I'm very glad I went back to the Horsey.  Not the most enjoyable ride; the toughest one I've done, and I now feel that I have a close idea of what my limit is, physically (I'm guessing I could have made maybe 125 miles in that terrain, if I'd had  to, and given a few more hours of daylight).  Still, I'll be proud to remember having done it.  And please, Preservation Pedal ... I won't complain if you're an easy one this time.  It'll be okay.  Really.

Friday, May 08, 2015

Anatomical Voting Considerations

I just read something on the James Bovard blog that made me laugh out loud:
Wear gloves on Election Day!
“Fat-O-Sphere” author Kate Harding announced plans to “vote with my vagina” for Hillary Clinton. Harding said  her voting was guided in part by her difficult menstrual cycles. I wonder who she would vote for if she was suffering from hemorrhoids. (Coincidentally, Mike Huckabee entered the presidential race this week.)

Sunday, May 03, 2015

Tour de Stooges

Let's see ... who were they again?  Moe was the one with the bowl haircut.  Larry was completely bald (my kind of guy!).  Curly had the long-ish, straggly, curly hair.  That's three, but wasn't there also a "Shemp?"  I'm thinking there was, but that would make four stooges, wouldn't it?  Maybe Shemp was a stooge either before or after one of the other three?

Well, obviously, I'm no expert on the Three Stooges universe.  I know they were on television way back when I was just a little-bitty retired engineer.  The family next door used to watch 'em.  Myself, I was a fan of Saturday morning cartoons, but I have to admit that the Stooges left me pretty cold.  They always seemed more unpleasant than funny, to me.  But when it comes to humorously-themed bicycle events ... well, I'm not fussy.  Tour de Stooges?  Well, it's a really nice time of year to be out on the roads, it benefits something called the Ridge Prairie Trailhead Initiative, you get a T-shirt, you get goodies at the rest stops, they offer a "metric century" tour distance (63 miles, or 101 km) ... sure, count me in!

The TdS was based on the campus of McKendree University, in Lebanon, Illinois.  That's a small city way down in the extreme southwest corner of the state that is effectively a suburb of St. Louis.  (In fact, I slipped across the river to St. Louis the night before to have my dinner at a place called the Libertine, and it was quite the taste treat, I can tell you ... that night, I had a chef's special that was a pork shank on a bed of some sort of fettucine, and it was quite wonderful, with some pickled grilled Illinois white asparagus.  Interesting flavor, and something I'd have never even imagined on my own.  But I digress.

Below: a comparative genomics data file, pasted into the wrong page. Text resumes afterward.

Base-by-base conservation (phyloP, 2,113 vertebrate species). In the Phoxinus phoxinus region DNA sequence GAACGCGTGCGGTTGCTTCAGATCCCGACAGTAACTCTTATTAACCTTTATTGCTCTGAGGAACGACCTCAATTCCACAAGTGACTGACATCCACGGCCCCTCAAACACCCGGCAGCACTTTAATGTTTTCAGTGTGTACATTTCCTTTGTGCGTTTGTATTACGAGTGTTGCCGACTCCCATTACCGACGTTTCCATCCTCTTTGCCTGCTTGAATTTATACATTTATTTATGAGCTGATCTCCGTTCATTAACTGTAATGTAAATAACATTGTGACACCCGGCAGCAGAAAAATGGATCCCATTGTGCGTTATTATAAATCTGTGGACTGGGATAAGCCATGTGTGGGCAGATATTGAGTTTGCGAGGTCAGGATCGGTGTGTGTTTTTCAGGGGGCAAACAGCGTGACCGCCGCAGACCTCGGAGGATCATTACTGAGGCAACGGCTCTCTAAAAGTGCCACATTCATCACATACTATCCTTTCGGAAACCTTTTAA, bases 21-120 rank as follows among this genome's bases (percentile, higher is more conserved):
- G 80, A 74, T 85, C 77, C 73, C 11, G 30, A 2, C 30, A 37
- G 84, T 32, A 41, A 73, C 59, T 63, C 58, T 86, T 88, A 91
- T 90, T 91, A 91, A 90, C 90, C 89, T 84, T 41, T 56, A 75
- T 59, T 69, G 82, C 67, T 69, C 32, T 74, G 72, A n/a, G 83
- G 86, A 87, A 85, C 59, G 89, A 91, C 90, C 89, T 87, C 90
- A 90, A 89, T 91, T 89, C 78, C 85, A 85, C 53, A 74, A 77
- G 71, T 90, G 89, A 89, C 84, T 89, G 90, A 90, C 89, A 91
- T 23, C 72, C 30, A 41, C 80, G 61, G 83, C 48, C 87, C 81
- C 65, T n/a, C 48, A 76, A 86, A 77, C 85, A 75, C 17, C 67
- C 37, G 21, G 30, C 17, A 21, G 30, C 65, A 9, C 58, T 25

So, I mounted up and rode out of the campus at about 7:20 Saturday morning, under gorgeous conditions: clear sky, cool, and calm.  This is very different terrain from the Kentucky venues where I've been riding the century events.  Wide open, and relatively flat, with the only hills being of the gentle-roller kind.  Between that and the shorter distance, the ride itself was not challenging.  It seemed like a cooldown ride after last week's Redbud.  Which was fine.  I greatly enjoyed it.

The support of the ride was excellent.  They provided wristbands with the SAG support phone number printed on them.  (Other rides, take note; this seemed like an excellent idea to me, but it was the first time I'd ever seen it done.)  The rest stops had plenty to eat and drink, and they were frequent: I think the longest interval between successive stops might have been 15 miles, and maybe less.

Green grass, blue skies, and plenty to eat and drink.  What more could heart desire?

Southern Illinois is a land of big agriculture.  Really big.

Whaddaya think?  Room for a few rows of corn here?

In Kentucky, you see a lot of horses out to pasture.  On the TdS, most of the livestock in evidence were cattle.  However, such was not always  the case.

Someone was running a few head of goats here.  They were surprisingly vocal, once they noticed me snapping their picture.

Not all of the route went between the vast, wide-open fields.  We had interesting interludes that wound through wooded places.

Why do I enjoy cycling so much?  Gee, I dunno.  Could have something to do with stretches like this one.

You see a few of those wildflowers in a roadside ditch, you think nothing of them.  You see them thickly carpeting a vast field like this, you pause and drink it in.

After admiring this scene, I somehow had this song recorded by Sting back in the 90s in my head.  You know, "Fields of Gold."  As far as the eye can see ...

At a rest stop set up in a little park in the town of Summerfield, the Three Stooges graciously made themselves available for photos.  And a fellow cyclist was kind enough to document me as a fourth Stooge.  Seems no more than appropriate.

Nyuk, nyuk, nyuk!

As it turned out, I milked the 63-mile metric century route for a total of almost 68 miles.  How did I manage that?  Well, although there were about 600 riders, total, in the TdS, not many did the long route.  So, once I reached the outer parts of the long route that weren't shared by the shorter ones, I was often not within sight of any other cyclists.  Without a pack to follow, I needed to pay attention to the route markers.  And, what with it being such a pleasant ride and all, on two occasions I basically snoozed past markers that were urging me to make turns.  Rode right through 'em.  When you get a mile or so past such a failure, you begin to notice that you haven't seen a marker lately, and that's a good indication that you're off-route.  No big deal ... you just have to about-face and go back until you find the one you missed.  I figure I got extra value out of the ride that way.

A fun ride!  I may well go back next year.